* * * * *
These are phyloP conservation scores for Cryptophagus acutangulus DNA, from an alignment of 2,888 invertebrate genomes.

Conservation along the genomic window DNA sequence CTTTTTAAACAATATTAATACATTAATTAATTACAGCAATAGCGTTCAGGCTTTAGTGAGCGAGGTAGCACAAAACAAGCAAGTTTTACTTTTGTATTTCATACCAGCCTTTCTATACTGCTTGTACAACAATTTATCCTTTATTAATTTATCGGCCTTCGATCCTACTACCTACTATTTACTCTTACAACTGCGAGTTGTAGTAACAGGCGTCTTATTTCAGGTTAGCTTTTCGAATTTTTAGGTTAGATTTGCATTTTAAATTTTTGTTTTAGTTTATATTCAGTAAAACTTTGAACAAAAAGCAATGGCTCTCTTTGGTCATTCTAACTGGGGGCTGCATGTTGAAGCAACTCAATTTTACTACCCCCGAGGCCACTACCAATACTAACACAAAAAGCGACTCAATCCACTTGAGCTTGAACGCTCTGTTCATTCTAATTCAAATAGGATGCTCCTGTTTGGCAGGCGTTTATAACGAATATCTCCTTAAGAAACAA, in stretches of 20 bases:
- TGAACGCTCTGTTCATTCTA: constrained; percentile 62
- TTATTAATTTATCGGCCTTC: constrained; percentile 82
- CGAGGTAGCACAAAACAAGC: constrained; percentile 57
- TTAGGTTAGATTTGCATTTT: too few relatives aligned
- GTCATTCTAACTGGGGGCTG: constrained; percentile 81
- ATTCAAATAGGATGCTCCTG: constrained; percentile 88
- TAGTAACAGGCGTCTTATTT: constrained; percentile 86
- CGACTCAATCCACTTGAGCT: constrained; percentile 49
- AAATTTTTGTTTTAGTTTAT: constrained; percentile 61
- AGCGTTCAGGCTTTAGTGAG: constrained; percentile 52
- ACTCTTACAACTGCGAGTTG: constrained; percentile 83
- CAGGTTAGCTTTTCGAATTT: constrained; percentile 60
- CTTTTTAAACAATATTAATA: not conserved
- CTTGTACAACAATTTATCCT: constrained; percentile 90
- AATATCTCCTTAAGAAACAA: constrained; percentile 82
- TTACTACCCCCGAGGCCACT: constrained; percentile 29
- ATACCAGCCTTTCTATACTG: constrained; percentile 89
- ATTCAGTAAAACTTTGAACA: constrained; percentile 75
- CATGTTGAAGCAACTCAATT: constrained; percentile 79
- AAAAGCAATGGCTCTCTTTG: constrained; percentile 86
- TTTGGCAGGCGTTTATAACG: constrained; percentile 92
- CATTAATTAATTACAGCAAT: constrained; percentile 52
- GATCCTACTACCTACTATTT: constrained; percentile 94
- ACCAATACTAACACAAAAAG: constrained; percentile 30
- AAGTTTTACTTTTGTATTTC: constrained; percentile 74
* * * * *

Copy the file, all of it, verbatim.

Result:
These are phyloP conservation scores for Cryptophagus acutangulus DNA, from an alignment of 2,888 invertebrate genomes.

Conservation along the genomic window DNA sequence CTTTTTAAACAATATTAATACATTAATTAATTACAGCAATAGCGTTCAGGCTTTAGTGAGCGAGGTAGCACAAAACAAGCAAGTTTTACTTTTGTATTTCATACCAGCCTTTCTATACTGCTTGTACAACAATTTATCCTTTATTAATTTATCGGCCTTCGATCCTACTACCTACTATTTACTCTTACAACTGCGAGTTGTAGTAACAGGCGTCTTATTTCAGGTTAGCTTTTCGAATTTTTAGGTTAGATTTGCATTTTAAATTTTTGTTTTAGTTTATATTCAGTAAAACTTTGAACAAAAAGCAATGGCTCTCTTTGGTCATTCTAACTGGGGGCTGCATGTTGAAGCAACTCAATTTTACTACCCCCGAGGCCACTACCAATACTAACACAAAAAGCGACTCAATCCACTTGAGCTTGAACGCTCTGTTCATTCTAATTCAAATAGGATGCTCCTGTTTGGCAGGCGTTTATAACGAATATCTCCTTAAGAAACAA, in stretches of 20 bases:
- TGAACGCTCTGTTCATTCTA: constrained; percentile 62
- TTATTAATTTATCGGCCTTC: constrained; percentile 82
- CGAGGTAGCACAAAACAAGC: constrained; percentile 57
- TTAGGTTAGATTTGCATTTT: too few relatives aligned
- GTCATTCTAACTGGGGGCTG: constrained; percentile 81
- ATTCAAATAGGATGCTCCTG: constrained; percentile 88
- TAGTAACAGGCGTCTTATTT: constrained; percentile 86
- CGACTCAATCCACTTGAGCT: constrained; percentile 49
- AAATTTTTGTTTTAGTTTAT: constrained; percentile 61
- AGCGTTCAGGCTTTAGTGAG: constrained; percentile 52
- ACTCTTACAACTGCGAGTTG: constrained; percentile 83
- CAGGTTAGCTTTTCGAATTT: constrained; percentile 60
- CTTTTTAAACAATATTAATA: not conserved
- CTTGTACAACAATTTATCCT: constrained; percentile 90
- AATATCTCCTTAAGAAACAA: constrained; percentile 82
- TTACTACCCCCGAGGCCACT: constrained; percentile 29
- ATACCAGCCTTTCTATACTG: constrained; percentile 89
- ATTCAGTAAAACTTTGAACA: constrained; percentile 75
- CATGTTGAAGCAACTCAATT: constrained; percentile 79
- AAAAGCAATGGCTCTCTTTG: constrained; percentile 86
- TTTGGCAGGCGTTTATAACG: constrained; percentile 92
- CATTAATTAATTACAGCAAT: constrained; percentile 52
- GATCCTACTACCTACTATTT: constrained; percentile 94
- ACCAATACTAACACAAAAAG: constrained; percentile 30
- AAGTTTTACTTTTGTATTTC: constrained; percentile 74